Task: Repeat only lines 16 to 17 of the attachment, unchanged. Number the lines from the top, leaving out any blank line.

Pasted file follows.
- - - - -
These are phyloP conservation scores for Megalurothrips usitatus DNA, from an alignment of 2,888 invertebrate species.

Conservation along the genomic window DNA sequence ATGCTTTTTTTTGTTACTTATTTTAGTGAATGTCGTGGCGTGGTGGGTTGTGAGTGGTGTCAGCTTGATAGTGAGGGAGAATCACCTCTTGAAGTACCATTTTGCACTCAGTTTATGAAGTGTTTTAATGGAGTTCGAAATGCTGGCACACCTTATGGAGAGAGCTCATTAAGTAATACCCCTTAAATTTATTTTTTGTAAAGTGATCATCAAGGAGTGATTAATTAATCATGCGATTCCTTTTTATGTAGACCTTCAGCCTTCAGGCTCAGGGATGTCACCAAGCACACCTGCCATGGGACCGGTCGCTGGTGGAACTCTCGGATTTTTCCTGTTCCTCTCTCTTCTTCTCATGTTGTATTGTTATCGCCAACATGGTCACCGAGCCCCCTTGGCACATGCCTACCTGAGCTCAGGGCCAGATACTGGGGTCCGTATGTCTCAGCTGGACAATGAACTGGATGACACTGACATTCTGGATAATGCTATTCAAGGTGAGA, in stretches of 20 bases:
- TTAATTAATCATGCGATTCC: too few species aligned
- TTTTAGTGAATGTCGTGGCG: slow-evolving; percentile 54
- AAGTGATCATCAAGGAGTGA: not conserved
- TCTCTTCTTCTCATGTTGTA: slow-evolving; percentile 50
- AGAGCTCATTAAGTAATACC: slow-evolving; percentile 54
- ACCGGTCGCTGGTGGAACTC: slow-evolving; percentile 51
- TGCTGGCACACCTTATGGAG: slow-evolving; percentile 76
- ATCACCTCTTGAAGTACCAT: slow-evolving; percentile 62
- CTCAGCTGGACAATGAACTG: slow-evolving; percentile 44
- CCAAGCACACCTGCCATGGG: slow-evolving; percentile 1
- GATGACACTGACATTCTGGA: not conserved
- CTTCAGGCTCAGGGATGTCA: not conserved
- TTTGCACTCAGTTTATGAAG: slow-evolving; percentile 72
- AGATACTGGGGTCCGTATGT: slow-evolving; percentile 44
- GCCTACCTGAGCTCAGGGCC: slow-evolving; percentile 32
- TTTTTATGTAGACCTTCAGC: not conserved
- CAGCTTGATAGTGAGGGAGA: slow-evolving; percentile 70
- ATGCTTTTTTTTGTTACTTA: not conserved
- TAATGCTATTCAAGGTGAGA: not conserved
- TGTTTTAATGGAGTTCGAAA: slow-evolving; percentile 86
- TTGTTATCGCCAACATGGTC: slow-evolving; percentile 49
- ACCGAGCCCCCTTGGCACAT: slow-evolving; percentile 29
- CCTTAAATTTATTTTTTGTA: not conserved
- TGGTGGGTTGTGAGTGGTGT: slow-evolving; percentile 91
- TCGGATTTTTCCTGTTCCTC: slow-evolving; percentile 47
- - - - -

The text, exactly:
- AGATACTGGGGTCCGTATGT: slow-evolving; percentile 44
- GCCTACCTGAGCTCAGGGCC: slow-evolving; percentile 32